Pantethine, a derivative of vitamin B5, helps in normalizing various lipid metabolism disorders

Controlled evaluation of pantethine, a natural hypolipidemic compound, in patients with different forms of hyperlipoproteinemia.

This double-blind, placebo-controlled study focused on the role of pantethine, a substance related to the vitamin B5 molecule, and its possible beneficial effects on patients with lipid metabolism disorders. The scientific basis for this study was provided by the fact that vitamin B5 – a component of coenzyme A – plays a key role in the energy metabolism of the cells. In the study, 29 patients with various lipid metabolism disorders were treated for 8 weeks with either pantethine or a placebo. It was found that in patients with various congenital disorders of lipid metabolism pantethine was able to reduce blood levels of total cholesterol, LDL cholesterol and triglycerides, whilst at the same time increasing HDL cholesterol ("good cholesterol"). Further details can be found in the study.
Lipid disorders are characterized by imbalanced levels of fatty substances (i.e. cholesterol and triglycerides) in the bloodstream. These lipids are carried in the blood stream in form of microscopic round particles, called lipoproteins. Thus, these conditions are also called lipoprotein disorders. There are, generally speaking, two types of cholesterol-transporting lipoproteins: a) the “bad cholesterol” are those lipoproteins that carry cholesterol and other fatty substances to the sites of tissue repair, e.g. in the artery walls; the most common representatives of this group are Low-density-lipoproteins (LDL) and, a newer one, Lipoprotein(a), Lp(a). b) the “good cholesterol” are those lipoproteins that carry cholesterol and other fatty substances away from the sites of tissue repair and transport it back to the liver where it is biologically “burnt” One of the most frequent causes why “bad cholesterol” particles are elevated in the blood stream is micronutrient deficiency. This can be easily explained: A deficiency of vitamins causes structural damage to the artery walls and other organs and the body (liver) reacts with an increased production of “repair factors” like LDL and Lp(a). Because the elevation of these risk factors in the blood is already a reaction damage of our body tissue caused by vitamin deficiency, they are considered “secondary” risk factors.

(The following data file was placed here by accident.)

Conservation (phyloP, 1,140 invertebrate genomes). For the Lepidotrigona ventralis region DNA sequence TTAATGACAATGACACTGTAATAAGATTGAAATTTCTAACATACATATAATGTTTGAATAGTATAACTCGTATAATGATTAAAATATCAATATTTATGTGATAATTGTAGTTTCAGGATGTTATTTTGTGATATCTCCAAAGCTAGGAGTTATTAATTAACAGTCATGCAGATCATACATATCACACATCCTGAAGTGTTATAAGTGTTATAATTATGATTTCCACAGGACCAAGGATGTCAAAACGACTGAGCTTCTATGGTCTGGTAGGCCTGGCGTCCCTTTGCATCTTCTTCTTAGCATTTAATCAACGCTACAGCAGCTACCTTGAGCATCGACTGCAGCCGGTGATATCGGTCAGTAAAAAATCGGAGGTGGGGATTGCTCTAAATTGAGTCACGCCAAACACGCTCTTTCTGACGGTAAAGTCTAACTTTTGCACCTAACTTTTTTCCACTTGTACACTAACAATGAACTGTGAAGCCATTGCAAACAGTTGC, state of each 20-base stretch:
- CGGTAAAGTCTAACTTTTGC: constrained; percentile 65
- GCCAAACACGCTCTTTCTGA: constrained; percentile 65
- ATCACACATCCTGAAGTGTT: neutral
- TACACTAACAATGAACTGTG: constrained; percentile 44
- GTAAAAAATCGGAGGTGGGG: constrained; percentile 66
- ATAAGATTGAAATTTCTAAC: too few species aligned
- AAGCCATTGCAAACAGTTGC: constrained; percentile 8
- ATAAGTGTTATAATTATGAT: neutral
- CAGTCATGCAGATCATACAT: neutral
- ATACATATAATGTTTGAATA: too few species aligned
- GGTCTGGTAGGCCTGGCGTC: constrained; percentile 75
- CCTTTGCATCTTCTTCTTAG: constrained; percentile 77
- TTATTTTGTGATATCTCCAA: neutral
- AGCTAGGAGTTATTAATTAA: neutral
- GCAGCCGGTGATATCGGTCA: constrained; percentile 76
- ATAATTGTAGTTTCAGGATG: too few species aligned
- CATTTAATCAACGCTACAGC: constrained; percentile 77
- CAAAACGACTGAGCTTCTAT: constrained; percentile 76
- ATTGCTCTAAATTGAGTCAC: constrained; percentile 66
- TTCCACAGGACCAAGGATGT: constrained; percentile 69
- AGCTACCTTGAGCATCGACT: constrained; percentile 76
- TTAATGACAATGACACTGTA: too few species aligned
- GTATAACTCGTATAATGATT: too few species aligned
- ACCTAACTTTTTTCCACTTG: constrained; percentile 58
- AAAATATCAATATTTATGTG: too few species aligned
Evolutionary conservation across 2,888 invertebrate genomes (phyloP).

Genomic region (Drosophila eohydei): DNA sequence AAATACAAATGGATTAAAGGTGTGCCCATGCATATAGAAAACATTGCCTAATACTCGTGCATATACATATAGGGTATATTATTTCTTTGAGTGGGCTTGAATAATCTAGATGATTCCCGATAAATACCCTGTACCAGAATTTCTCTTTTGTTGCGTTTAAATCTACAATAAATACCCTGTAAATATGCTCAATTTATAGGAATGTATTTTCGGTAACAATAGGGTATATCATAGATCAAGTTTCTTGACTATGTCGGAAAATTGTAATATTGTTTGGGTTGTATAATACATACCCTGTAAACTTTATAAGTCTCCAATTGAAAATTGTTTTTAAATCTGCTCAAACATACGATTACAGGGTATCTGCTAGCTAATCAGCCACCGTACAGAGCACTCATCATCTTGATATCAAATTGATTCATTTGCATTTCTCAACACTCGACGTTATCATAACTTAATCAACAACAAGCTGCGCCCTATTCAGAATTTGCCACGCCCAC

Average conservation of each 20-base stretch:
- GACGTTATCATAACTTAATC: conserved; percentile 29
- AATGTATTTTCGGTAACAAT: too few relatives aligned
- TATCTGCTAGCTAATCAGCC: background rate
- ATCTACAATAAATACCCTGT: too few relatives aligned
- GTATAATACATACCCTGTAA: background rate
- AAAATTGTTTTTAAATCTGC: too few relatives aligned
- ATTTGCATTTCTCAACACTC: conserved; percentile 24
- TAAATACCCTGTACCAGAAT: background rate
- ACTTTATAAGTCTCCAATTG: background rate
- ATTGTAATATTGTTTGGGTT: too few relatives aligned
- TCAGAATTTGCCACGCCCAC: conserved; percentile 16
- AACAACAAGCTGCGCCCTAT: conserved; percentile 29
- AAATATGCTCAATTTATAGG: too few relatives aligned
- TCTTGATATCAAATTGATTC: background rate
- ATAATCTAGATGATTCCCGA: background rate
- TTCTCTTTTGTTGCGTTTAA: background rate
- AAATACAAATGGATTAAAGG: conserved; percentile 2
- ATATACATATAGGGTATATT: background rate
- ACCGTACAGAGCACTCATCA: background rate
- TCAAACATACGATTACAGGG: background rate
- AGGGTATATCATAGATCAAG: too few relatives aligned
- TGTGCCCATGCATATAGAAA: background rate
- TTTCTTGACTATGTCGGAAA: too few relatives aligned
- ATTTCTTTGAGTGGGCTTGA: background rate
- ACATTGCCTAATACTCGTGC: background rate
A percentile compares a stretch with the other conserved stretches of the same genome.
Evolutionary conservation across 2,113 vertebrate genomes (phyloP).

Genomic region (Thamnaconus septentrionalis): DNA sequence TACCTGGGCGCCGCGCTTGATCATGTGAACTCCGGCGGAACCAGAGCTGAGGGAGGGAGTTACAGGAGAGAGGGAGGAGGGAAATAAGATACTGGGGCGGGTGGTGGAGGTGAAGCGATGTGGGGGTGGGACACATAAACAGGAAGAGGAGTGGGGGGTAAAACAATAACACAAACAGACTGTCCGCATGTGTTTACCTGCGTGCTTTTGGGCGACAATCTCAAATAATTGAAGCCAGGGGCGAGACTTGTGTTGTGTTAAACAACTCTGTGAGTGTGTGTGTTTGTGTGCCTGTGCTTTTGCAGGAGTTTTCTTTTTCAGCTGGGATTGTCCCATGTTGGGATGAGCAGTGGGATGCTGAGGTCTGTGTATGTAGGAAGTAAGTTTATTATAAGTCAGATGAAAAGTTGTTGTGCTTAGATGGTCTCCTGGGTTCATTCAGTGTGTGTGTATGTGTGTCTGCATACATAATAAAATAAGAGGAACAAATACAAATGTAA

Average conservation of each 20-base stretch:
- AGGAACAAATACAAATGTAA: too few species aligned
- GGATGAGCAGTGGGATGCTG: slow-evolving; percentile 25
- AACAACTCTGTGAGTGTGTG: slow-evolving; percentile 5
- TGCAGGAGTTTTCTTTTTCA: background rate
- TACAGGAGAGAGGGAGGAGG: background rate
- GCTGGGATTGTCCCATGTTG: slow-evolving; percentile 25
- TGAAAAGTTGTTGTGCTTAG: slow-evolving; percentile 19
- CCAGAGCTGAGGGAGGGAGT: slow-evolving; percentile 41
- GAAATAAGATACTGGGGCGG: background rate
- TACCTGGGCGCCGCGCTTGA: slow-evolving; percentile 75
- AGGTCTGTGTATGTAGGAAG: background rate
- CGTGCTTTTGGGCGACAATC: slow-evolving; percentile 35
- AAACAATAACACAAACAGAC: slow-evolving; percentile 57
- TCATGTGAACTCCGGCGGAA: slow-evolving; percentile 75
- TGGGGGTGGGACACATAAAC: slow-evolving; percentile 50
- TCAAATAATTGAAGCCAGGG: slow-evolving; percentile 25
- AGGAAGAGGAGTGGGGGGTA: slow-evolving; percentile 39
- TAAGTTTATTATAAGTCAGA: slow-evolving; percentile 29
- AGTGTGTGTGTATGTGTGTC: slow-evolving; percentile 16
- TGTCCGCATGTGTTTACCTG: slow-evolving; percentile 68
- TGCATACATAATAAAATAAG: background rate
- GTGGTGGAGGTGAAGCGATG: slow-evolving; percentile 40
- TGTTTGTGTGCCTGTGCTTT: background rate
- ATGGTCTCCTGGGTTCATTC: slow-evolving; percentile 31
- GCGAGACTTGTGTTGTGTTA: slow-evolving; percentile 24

Gaddi A, Descovich GC, Noseda G, Fragiacomo C, Colombo L, Craveri A, Montanari G, Sirtori CR. Controlled evaluation of pantethine, a natural hypolipidemic compound, in patients with different forms of hyperlipoproteinemia. Atherosclerosis. 1984 Jan;50(1):73-83.


Leave a Reply